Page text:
human spirit, the means of bringing knowledge together, will be achieved
more and more by software. If patentability is introduced, i.e. a cost,
a prohibition, one sets up a new rule. It is worrying.

Q.: It does not however appear abnormal to remunerate creators and
inventors...

Two things should be distinguished: works, protected by the rights of
the author, and inventions, protected by the patent. In the 19th
century, one was initially concerned with the former. It was regarded as
normal to remunerate the creators and to guarantee the safeguarding of
the integrity of their works.  So the droit d'auteur [ie copyright +
moral rights] was created. Later, the patent was established, that is to
say, a prohibition on anybody using an invention without paying a
royalty. During the 20th century, we had no problem in differentiating
the two.  In contrast to works [oeuvres], protected by the rights of the
author, invention is defined by the bringing  into play of matter or the
forces of nature.  The conviction that human knowledge must circulate
implied that there should be no patents on the products of this
knowledge. A mathematical equation is not patented. In 1972, the
European patent convention contained a simple sentence in good taste:
"software is not patentable."

Q.: What do you recommend for software?

I am not against all patentability of software but there is a border to
respect. The campaigners for free software, with whom I aligned myself
after careful reading and reflection, consider that one is dealing with
an invention (which one can thus patent) if something uses the forces of
nature or acts on matter. The ABS brake on cars, for example, is
controlled by software, but it is founded on the use of the forces of
nature and it acts on matter. On the other hand, any software which
describes or facilitates the circulation of the products of the mind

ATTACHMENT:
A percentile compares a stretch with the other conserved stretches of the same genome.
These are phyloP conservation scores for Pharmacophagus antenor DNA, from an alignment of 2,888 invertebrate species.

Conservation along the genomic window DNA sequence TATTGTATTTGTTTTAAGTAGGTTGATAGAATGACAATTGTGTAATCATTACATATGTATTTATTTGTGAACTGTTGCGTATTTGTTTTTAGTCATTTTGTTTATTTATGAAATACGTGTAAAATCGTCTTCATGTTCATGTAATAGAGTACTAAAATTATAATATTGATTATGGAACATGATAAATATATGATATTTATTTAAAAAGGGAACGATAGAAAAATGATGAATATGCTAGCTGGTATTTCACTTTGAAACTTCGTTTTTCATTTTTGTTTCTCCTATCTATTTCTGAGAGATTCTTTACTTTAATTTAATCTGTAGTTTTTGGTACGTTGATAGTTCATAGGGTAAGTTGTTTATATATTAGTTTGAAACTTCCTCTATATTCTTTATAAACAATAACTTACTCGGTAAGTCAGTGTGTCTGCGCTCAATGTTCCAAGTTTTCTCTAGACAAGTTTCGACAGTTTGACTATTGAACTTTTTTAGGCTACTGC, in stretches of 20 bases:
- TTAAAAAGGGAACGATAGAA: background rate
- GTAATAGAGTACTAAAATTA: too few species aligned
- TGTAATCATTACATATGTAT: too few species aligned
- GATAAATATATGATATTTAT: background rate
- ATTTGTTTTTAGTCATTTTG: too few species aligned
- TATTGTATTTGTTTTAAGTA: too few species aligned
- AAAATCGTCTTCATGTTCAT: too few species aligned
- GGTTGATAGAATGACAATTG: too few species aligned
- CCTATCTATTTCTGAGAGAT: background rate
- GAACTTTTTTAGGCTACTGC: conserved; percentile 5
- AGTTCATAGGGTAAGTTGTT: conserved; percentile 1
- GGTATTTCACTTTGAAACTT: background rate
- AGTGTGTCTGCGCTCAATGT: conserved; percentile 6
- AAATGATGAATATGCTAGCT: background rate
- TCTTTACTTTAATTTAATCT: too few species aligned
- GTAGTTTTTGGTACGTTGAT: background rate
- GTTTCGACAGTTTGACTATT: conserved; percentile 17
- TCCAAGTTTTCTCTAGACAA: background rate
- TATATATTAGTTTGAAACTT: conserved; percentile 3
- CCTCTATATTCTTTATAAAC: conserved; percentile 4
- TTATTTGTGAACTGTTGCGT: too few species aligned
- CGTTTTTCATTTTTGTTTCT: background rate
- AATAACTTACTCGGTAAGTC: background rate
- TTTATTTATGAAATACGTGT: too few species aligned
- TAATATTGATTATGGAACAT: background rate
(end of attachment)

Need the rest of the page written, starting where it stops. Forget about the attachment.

[les produits de l'esprit] (nb text processing, for example) should not
be patentable. However, the European Patent Office has gone beyond the
initial conception and granted about thirty thousand patents concerning
software, which poses a problem.  There is an urgent need to get away
from the current legal uncertainty.  On their side, the United States
have developed a considerable field of patentability of the software. It
extends for example to teaching methods or surgical methods (applied on
software and computers, note). These are codifications of human
know-how, nothing more, and there is no reason to patent them.

Q.: Which would be the consequences of a European directive opening the
way to a multitude of software patents?

There is a difference between software invention and any other body of
invention. In this sector, design is essentially sequential: one builds
on thirty pieces of software to invent a thirty-first.  The
patentability of software is likely to create a terrifying financial and
legal threat, weighing down on software creators. It would slow down the
growth of human knowledge and of economic activity. One will no longer
be able to create a piece of software in one's own corner without being
threatened to pay exorbitant royalties. Thousands of SMEs, often friends
working together, work on ideas in this way.

Q.: You are in the same political group in the Parliament as the
rapporteur of the directive, Arlene McCarthy, of the English Labour
party. And you don't agree...

We are not prioritising the same dangers.  The possibility that human
understanding may be made patentable is a thing to be feared.  A
civilization should be preserved where the place of the world outside
the market and of the human intellect is respected.  That is a
conviction I have as a social democrat.